Celebrating the Bridge Builders: Honoring the Legacy of Drewary Brown

"Drewary Brown was among Virginia’s most important and influential Civil Rights leaders. He is remembered as an icon in the Charlottesville-Albemarle area where he spent his life working on the frontlines of history, striving passionately to bring progressive change to the community he loved. He sought to heal a racial divide in his native Central Virginia, touching the lives of generations of men and women, black and white. In the summer of 2018, we began a collaborative partnership with Preservation Piedmont to launch the Drewary Brown Bridge Builders Project, to honor Brown’s legacy and all of those who have followed in his footsteps. This exciting project is imagined to include a new book, museum exhibits, documentary film screening, public events, panel discussion, audio tour, website, teacher’s guide, and a series of video-recorded oral history interviews."

Neighborhood Histories: In Celebration of Community

"We are making connections with city and county preservation councils towards a long-term project to document the history, development, and oral history memories of the City’s neighborhoods. We plan to produce an online exhibit that will pull various historic resources together in one place. The project will also include consultations with area educators to find ways for students to use this information to explore the transformations of the Charlottesville community over time."

The Bill Emory Collection: The Art of the Photograph

"Photographer, artist and local historian Bill Emory has been taking photographs in the Central Virginia region for over half a century. His collection includes many thousands of unique portraits, unforgettable moments of photojournalism, and timeless scenes of artful expression. Despite a popular blog with occasional posts of images, Bill Emory has never had a professional exhibit of his work nor a published print collection. We hope to catalog this historic and amazing body of work, with the aim of creating an exhibit or publication."

Faith and Freedom: A History of Religious Freedom

"There is perhaps no better place in America to study the history of faith communities than Albemarle County, the home of Thomas Jefferson, who placed his Virginia Statute for Religious Freedom among his three greatest accomplishments. Jefferson and many of his founder compatriots believed that freedom of conscience and a plurality of faith communities were vital elements of American liberty and a successful republic. But, exactly how that plurality developed and interacted over time in Jefferson’s own neighborhood has never been comprehensively studied and documented. We intend to do our part to make that happen."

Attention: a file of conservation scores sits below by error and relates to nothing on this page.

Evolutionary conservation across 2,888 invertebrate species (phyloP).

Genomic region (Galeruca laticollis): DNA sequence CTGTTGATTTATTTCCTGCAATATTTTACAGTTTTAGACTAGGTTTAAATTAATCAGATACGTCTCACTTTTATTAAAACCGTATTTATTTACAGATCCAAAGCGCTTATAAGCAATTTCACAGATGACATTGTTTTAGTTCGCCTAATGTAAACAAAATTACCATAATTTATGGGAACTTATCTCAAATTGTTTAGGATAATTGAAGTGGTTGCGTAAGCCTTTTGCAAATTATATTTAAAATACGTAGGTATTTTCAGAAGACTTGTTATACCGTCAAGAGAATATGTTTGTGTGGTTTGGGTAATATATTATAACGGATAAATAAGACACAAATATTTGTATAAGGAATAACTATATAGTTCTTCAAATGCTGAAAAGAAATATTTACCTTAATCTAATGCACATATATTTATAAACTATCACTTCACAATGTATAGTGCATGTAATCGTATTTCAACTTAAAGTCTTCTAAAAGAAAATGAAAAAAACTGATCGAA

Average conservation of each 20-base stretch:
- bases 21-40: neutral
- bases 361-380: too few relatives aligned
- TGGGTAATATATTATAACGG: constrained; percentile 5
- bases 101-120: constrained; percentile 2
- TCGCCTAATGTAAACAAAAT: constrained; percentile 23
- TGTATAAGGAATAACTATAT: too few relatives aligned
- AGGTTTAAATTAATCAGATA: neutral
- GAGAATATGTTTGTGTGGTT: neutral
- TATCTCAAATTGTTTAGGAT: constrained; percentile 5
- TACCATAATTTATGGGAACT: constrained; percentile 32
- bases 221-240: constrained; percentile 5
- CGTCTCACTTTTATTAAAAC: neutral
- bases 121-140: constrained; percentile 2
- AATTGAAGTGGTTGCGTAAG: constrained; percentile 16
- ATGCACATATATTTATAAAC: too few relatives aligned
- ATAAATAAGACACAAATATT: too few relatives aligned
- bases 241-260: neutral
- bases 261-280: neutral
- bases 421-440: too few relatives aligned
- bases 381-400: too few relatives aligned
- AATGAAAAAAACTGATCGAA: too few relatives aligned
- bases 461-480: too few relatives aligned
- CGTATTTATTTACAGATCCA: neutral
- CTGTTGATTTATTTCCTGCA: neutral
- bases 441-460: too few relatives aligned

Third Street Entrance: Documenting a Segregated Past

"The past has many stories to tell. Some will inspire. Some will disappoint. And some will want to make us turn away in horror. But as responsible historians, we must be willing to learn from the past: from the good, the bad, and even the ugly. The tragedies of Jim Crow, or racism and segregation in the American South, is a chapter in the American story that was certainly written here in Charlottesville—and not just in words, but in brick and stone. The historic Paramount Theater opened in November 1931 and included an entirely separate entrance on Third Street for people of color. In keeping with the laws of the day, that entrance went straight to the balcony, the only theater seating then open to African Americans. The Paramount closed in 1974 but reopened in 2004 following an extraordinary community-driven restoration process. The Albemarle Charlottesville Historical Society is proud to be collaborating with the Paramount to serve as an historical consultant in the theater’s work to more fully tell the story of its Third Street Entrance."

Historic Trails: Exploring a Landscape of History

"We are proud to be partnering with a group of key stakeholder organizations in the community — including the Piedmont Environmental Council, Preservation Piedmont, and the Rivanna Trails Foundation— on a long-term project that will see the creation of a number of new trails in the Charlottesville area. The plan is for this growing trail network to connect Downtown to Monticello and beyond. Our role in the process will be to assist in the research and writing of historic trail markers that will be installed throughout this new network: signage about local as well as natural history."


  1. Web. Albemarle Charlottesville Historical Society appoints new executive director, Daily Progress, Lee Enterprises, Mar 23, 2020
  2. 2.0 2.1 2.2 2.3 2.4 2.5 2.6 2.7 2.8 2.9 Web. About, Website, Albemarle Charlottesville Historical Society, retrieved August 5, 2021.
  3. Web. Albemarle Charlottesville Historical Society - About Us, retrieved 30 Dec. 2010.

External links